Custer to saddle up and join Lone Ranger festivities

One of 19th-century America’s most famous – or infamous – figures is coming to Oxford later this year to help celebrate one of the 20th-century’s most iconic fictional characters.

U.S. Calvary Commander George Armstrong Custer will ride into town to take part in the annual Lone Ranger Parade and Festival on Saturday, Aug. 5. He’ll appear at the Orion Township Public Library for a speaking engagement the day before.

“I’m looking forward to coming up there and having fun. It sounds like a hoot,” said Richard E. Williams, a living historian and Civil War reenactor from Martinsville, Ohio, who portrays Custer.

Richard E. Williams is bringing his portrayal of 19th-century U.S. Calvary Commander George Armstrong Custer to Oxford’s Lone Ranger Parade and Festival Aug. 5.
Richard E. Williams is bringing his portrayal of 19th-century U.S. Calvary Commander George Armstrong Custer to Oxford’s Lone Ranger Parade and Festival Aug. 5.

The 60-year-old has been appearing as Custer since 2003. Every year since 2007, he’s played the flamboyant military leader at the Battle of Little Bighorn Reenactment in Hardin, Montana.

Custer and 267 of the men under him were killed by Native American warriors in that June 1876 battle. This famous rout, commonly referred to as “Custer’s Last Stand,” is what usually springs to mind for many Americans whenever his name is mentioned.

Williams, who began Civil War reenacting in 1999, didn’t set out to bring Custer back to life. People kept telling him what a striking resemblance he bore to the historical figure, so he decided to go with it.

“It just kind of fell in my lap,” he said. “I didn’t apply for this job. It came after me.”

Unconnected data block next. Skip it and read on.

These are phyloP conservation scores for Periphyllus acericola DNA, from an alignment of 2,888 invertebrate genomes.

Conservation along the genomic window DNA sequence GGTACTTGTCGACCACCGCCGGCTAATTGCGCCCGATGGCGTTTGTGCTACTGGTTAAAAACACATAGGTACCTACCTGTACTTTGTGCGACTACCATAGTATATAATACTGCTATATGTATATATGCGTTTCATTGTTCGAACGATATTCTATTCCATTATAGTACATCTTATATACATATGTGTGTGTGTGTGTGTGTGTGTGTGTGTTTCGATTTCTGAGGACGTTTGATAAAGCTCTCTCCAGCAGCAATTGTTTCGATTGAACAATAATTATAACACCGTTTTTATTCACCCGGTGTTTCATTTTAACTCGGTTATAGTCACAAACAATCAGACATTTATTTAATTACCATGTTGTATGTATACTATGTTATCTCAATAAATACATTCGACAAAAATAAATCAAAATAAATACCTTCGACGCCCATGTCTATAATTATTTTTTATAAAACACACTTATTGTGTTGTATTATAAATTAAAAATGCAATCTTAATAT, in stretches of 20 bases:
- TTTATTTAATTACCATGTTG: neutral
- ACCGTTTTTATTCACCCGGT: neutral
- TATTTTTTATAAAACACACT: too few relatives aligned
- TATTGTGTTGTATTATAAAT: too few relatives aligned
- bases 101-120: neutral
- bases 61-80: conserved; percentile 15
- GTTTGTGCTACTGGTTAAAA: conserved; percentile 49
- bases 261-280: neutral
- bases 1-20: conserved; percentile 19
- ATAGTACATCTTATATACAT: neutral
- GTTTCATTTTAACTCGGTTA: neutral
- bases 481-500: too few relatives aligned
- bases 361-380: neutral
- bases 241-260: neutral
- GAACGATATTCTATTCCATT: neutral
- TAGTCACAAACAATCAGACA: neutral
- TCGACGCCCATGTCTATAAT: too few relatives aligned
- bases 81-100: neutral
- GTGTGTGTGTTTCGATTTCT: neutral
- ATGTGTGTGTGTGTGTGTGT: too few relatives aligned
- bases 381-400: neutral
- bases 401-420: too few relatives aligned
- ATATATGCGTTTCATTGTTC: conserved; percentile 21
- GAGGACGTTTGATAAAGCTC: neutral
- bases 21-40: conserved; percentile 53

Unlike the fictional Lone Ranger, who was created for radio, television and film to be the quintessential good guy, Custer was a “very complicated character,” as Williams put it, with both “faults” and “good qualities.”

“He was human – just like anybody else,” he said.

Some herald Custer as an American hero for his distinguished service in the Union Army during the Civil War, which included his forces blocking Confederate General Robert E. Lee’s escape at Appomattox Court House, Virginia in April 1865, forcing the South to surrender.

Some vilify him as an agent of genocide for his active role in the brutal and bloody Indian Wars during which Native Americans and white settlers clashed over land and natural resources in the Old West.

Some praise Custer as a bold leader with a head for tactics and a keen instinct for reading a battle and seizing opportunities when they presented themselves.

Some criticize him for being an egotistical and ambitious commander who was needlessly reckless with his men’s lives, a trait that ultimately brought about his demise at the age of 36.

Some argue he was a mix of all these things.

“I think it’s all this combined that still serves today to make him one of the more famous and controversial generals that we’ve ever had,” Williams said.

Say what you will about Custer, but Williams said there’s no denying “the man did enjoy fighting” and was never one to run whenever the bullets flew and sabers clashed.

“Bravery was certainly something he was not in short supply of,” Williams said.

During the course of the Civil War, Custer’s courage and success on the battlefield led to his promotion from second lieutenant to captain to brigadier general, at the age of 23, and finally, to major general two years later.

He was nicknamed the “Boy General.”

While most generals stayed at the rear of battlefields and ordered their troops forward, Williams said, “Custer would ride to the front, draw his saber and say, “Follow me!’”

“Custer had 11 horses shot out from under him during the Civil War,” he added.

Twice during the war, Williams said Custer made the cover of Harper’s Weekly, a widely-read American political magazine. “He was a celebrity in those days,” Williams said.